Monday, June 30, 2014

Let Them Play Alone

There is a lot of pressure today to do everything with your kids.  You are criticized if you choose to sit back and watch them instead of get down and play with them.  Now, I fully believe that parents should play with their kids often.  I believe in the power of play, and one form of that play includes playing with a parent or other adult.

Tonight I was at the pool with my four older kids.  All this last week, there has been a post (a great post, to be sure) going around about how you should not worry about what you look like in a swimsuit and just get in the pool and play with your kids.  How I look in a swimsuit isn't something that concerns me when I am at the pool.  I don't believe either that people sit around and look at you and think about how you shouldn't be in a swimsuit.  I think most peopled are too self-absorbed to notice or think about how anyone else looks at the pool.

I love to swim and always take my kids swimming in the summer.  Sometimes, though, I just don't want to get in the water.  Sometimes, I just don't want to be wet.  Sometimes, the pool water is just too cold for me.  Tonight, the air was cool (high 70s) and even though it was hot all day, it wasn't warm enough for me to get in the water.  I didn't even want to put my feet in because the air was so comfortable.  So I watched from a chair on the side.  I didn't even bring my phone or something to read.  My four older kids can all swim just fine.  They had brought super spraying water guns to play with and were really going at it with each other.

I started to feel guilty for not getting in the water with them even though they asked several times.  The whole idea of not missing out on sharing a moment with them made me feel like I was doing something wrong.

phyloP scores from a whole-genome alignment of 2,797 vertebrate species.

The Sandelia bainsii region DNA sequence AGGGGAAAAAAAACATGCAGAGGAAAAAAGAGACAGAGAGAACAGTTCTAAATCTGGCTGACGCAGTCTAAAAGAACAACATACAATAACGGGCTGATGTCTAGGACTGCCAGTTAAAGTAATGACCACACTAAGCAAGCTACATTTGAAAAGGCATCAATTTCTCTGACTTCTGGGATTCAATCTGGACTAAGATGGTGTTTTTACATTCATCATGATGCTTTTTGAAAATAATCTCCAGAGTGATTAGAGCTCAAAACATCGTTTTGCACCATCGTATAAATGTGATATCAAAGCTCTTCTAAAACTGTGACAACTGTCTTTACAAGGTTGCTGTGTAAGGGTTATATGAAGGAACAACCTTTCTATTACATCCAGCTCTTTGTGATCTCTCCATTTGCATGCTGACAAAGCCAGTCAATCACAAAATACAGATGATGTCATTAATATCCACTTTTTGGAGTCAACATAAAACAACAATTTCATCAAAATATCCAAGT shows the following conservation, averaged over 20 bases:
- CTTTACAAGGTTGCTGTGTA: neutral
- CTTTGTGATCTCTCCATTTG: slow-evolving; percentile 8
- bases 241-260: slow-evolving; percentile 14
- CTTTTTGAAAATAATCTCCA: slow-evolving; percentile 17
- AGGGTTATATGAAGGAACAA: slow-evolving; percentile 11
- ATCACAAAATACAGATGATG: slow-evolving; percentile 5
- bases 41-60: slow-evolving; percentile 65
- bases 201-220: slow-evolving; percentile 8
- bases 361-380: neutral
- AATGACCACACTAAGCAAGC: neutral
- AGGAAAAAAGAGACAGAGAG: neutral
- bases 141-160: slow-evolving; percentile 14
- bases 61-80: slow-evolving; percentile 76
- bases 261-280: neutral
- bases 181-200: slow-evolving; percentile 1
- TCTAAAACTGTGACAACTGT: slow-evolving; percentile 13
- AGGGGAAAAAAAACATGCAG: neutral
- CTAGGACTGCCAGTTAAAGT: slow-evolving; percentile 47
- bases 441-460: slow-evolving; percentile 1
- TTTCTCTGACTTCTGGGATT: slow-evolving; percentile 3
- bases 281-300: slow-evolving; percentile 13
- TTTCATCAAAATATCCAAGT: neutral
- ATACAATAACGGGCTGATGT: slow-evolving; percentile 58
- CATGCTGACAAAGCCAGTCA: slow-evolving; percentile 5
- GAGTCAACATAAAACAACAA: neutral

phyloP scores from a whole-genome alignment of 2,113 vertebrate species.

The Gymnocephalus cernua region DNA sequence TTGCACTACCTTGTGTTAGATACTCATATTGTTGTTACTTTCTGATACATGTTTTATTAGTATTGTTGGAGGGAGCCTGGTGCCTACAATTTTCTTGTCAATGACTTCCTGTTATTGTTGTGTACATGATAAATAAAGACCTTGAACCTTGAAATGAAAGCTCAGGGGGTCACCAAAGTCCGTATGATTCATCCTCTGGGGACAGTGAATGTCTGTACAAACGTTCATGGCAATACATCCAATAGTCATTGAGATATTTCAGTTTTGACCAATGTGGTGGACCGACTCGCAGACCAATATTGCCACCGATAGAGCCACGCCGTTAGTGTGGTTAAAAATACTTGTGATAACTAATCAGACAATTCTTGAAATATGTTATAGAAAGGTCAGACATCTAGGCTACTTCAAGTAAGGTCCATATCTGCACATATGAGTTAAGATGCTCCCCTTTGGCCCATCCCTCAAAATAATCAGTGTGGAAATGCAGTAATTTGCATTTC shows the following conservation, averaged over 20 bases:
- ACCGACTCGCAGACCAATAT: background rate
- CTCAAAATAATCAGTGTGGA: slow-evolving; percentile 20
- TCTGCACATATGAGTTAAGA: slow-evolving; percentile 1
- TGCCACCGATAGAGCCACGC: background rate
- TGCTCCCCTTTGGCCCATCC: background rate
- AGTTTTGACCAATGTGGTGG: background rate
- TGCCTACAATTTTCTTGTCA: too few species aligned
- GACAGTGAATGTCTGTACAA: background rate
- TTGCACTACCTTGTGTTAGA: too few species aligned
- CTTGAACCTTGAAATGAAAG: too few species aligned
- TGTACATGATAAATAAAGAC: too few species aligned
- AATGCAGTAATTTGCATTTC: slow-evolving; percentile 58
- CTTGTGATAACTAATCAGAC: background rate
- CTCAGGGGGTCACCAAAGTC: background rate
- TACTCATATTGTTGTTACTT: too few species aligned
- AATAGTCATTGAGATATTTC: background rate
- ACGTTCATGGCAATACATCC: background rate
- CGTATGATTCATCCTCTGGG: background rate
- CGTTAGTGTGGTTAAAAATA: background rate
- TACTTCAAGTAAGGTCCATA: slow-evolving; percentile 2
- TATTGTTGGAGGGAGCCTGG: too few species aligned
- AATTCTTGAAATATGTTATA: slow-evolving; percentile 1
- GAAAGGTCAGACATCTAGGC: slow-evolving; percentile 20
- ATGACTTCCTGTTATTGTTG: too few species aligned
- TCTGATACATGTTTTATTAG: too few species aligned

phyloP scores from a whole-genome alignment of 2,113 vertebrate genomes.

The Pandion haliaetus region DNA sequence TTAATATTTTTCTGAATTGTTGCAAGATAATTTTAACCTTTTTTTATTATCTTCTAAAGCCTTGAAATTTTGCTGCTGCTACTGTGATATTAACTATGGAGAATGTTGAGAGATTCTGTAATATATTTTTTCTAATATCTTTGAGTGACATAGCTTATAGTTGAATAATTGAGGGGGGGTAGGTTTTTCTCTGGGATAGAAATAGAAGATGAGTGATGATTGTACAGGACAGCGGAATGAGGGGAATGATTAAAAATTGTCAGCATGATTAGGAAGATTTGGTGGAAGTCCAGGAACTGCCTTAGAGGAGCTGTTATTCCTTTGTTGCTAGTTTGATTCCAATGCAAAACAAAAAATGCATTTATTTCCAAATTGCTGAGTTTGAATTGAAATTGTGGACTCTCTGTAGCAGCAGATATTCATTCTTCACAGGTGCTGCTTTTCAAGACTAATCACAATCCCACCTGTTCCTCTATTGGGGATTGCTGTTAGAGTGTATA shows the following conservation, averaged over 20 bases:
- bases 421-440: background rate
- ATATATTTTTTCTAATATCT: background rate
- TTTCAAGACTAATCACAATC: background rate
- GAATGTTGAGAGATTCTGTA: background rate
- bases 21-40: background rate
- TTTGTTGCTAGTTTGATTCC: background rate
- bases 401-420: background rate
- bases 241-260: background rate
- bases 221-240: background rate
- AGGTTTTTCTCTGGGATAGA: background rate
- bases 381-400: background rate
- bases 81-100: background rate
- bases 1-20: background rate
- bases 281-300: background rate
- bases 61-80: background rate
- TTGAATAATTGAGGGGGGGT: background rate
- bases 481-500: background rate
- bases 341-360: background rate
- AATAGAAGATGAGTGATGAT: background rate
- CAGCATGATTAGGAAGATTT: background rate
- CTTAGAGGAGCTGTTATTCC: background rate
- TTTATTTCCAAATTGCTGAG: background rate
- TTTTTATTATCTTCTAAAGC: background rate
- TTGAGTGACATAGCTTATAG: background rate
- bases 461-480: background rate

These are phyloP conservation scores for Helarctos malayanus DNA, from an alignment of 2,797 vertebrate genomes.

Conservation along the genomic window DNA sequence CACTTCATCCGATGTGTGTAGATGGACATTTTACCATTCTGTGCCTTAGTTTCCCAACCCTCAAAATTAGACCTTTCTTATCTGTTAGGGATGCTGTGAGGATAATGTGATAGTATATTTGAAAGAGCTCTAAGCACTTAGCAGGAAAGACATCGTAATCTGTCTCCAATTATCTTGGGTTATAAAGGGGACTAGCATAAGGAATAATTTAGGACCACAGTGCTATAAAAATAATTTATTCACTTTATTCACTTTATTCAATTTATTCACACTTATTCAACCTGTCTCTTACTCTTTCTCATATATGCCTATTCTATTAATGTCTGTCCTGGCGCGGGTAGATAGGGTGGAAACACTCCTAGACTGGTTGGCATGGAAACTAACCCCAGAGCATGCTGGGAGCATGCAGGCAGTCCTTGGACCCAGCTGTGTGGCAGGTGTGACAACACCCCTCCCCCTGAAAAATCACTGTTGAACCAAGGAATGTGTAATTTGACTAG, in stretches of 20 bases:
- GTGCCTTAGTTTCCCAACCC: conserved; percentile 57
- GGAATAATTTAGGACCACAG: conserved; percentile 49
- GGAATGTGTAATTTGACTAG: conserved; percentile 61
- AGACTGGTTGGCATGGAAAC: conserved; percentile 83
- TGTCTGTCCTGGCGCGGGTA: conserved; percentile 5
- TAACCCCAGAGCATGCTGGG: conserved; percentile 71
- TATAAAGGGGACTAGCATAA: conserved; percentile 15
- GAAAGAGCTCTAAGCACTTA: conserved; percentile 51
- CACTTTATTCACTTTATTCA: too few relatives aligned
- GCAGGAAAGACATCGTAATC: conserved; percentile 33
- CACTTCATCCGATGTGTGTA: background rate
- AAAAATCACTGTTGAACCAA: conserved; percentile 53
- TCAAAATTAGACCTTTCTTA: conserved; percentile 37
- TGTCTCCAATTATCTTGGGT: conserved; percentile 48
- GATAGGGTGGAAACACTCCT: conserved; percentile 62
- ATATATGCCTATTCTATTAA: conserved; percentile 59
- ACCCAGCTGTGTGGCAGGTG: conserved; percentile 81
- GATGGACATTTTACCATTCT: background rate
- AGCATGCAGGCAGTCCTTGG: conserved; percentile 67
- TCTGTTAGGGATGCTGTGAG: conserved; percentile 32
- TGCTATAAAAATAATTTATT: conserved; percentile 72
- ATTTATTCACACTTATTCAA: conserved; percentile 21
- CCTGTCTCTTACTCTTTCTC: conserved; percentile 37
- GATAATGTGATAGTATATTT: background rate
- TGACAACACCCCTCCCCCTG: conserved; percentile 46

But then I realized that they were playing together really well.  They played with those water guns for a good thirty to forty minutes, happy, laughing, swimming together.  They were getting along without me having to intervene every few minutes and remind them to be nice and share and blah, blah, blah.  Why should I interrupt that?  As great as it is to play with your kids and swim with them and do all these activities with them, it's also really good for them to play with each other without adult intervention or inclusion.  Sometimes, kids just need to play with other kids and work things out on their own without us.

So, even though it's great to get down and play with them and include yourself in their activities, it's also just fine to sit back and watch and not be part of it.  It helps them bond with each other and build friendships with each other.  After all, when I'm gone, they will have each other, and that will be a hundred times better if they are also friends.

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